It doesn’t seem like it there is a place where cancer and stress do not go along hand-in-hand.
The odds of getting cancer can be very high for some and almost zero for others. However, when it comes to stress that is something that everyone is going to experience.
We don’t go looking for stress, just like no one in their right mind would go looking to find cancer. It comes out of nowhere, like when I was hit with the diagnosis of my bone and breast cancer. It was my Christmas present two years ago when an emergency room doctor informs me in the middle of the night. “You’ve got bone cancer.” What?! Where did that come from?
After taking a month off of work to get all my tests done and the treatment started I came back to find a co-worker whose husband was diagnosed with a tumor in his ear the same time I was. Every day at work when we saw each other my co-worker and I would hug and take a moment or two to cry and lean on one another for a boost of needed strength.
She too wanted to crawl into a dark corner somewhere and hide. The strength and encouragement we gave one another helped both of us immensely. As with cancer or anything else, stress needs to be properly handled. We need to do everything we can to “shrink it down” and eliminate it’s effect as much as possible. Just like we have a choice of letting health issues, money problems and relationship difficulties get the best of us we can allow stress to get the best of us too.
If my friend and I would have spent our time getting mad at what was going on in our lives and dwelling on all the horrible things involved there would have been no “propping up” or rest. We would have defeated our purpose of trying to help each other through such a terrible time. Furthermore we would have drained ourselves of whatever strength may have still been there.
Leaning on others for support when we feel like we are about to collapse under the strain helps. I leaned on the Lord heavily for five years fighting my stress seizures. Whenever I had a seizure I would read my Bible, pray, and analyze what it was that may have triggered the stress seizure. I kept what I called “catchy sayings” around to read that encouraged me to continue on. Also having people around me to lean upon when the weight was getting too heavy to bear kept me propped up and moving in the right direction.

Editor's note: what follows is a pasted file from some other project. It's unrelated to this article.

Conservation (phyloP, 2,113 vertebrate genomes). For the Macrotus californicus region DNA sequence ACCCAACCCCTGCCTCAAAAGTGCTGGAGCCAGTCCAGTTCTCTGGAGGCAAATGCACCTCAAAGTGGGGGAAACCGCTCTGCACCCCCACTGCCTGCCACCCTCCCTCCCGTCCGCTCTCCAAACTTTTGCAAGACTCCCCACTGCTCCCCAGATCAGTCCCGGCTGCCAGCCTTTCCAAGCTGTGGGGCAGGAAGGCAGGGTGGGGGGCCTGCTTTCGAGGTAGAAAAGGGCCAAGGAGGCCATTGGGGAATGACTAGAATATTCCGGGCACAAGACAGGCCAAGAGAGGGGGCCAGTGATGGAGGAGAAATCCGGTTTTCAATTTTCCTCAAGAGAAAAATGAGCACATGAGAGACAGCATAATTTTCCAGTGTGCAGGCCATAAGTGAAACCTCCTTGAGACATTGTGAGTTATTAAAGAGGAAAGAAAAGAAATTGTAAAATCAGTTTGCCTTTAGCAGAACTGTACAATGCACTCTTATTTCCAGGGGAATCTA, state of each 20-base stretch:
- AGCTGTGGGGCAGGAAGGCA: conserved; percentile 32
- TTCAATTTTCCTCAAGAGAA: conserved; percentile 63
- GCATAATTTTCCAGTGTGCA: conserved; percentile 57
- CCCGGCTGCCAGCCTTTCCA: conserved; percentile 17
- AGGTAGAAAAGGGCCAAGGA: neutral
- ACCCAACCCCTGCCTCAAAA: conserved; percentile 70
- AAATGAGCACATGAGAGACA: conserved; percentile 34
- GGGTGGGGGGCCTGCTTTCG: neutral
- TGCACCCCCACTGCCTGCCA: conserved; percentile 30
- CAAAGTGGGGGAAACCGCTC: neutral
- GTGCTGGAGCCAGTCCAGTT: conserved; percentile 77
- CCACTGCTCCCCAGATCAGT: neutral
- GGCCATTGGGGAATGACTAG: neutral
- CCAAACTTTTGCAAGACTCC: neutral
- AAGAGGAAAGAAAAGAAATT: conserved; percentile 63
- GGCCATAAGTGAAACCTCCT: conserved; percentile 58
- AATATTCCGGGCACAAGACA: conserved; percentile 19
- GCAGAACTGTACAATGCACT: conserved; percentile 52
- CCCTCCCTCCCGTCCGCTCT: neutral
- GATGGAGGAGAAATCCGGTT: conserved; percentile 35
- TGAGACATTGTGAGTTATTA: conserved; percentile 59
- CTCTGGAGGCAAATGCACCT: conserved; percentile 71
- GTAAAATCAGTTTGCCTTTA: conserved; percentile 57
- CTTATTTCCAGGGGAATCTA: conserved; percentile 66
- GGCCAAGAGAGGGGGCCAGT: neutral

Taking the time to lean on God and/or others gives us the rest we need to remain propped up and heading in the right direction. It’s not a place to stop and dwell upon on wounds or the things that are causing us the most stress. It’s a place where we get a chance to stop and breathe a little before going on.
It’s important to find a solid foundation such as Christ to lean upon, something that won’t move. I tried leaning on food for my strength and comfort only to find out it wasn’t my true friend. Others try drugs, alcohol, and sex, spending money, getting overly engulfed in their work or hobbies as places to lean upon only to find they aren’t their true friend either.
All it takes is a hug, an encouraging word, a listening ear to go along hand-in-hand with our journey of fighting stress to give us, as well as those around us, the rest needed and strength to go on. Such as a parent with a child, a caregiver with those in need, our hand in theirs till journeys ends.
Read more posts by Karen Gillett, JenningsWire blogger.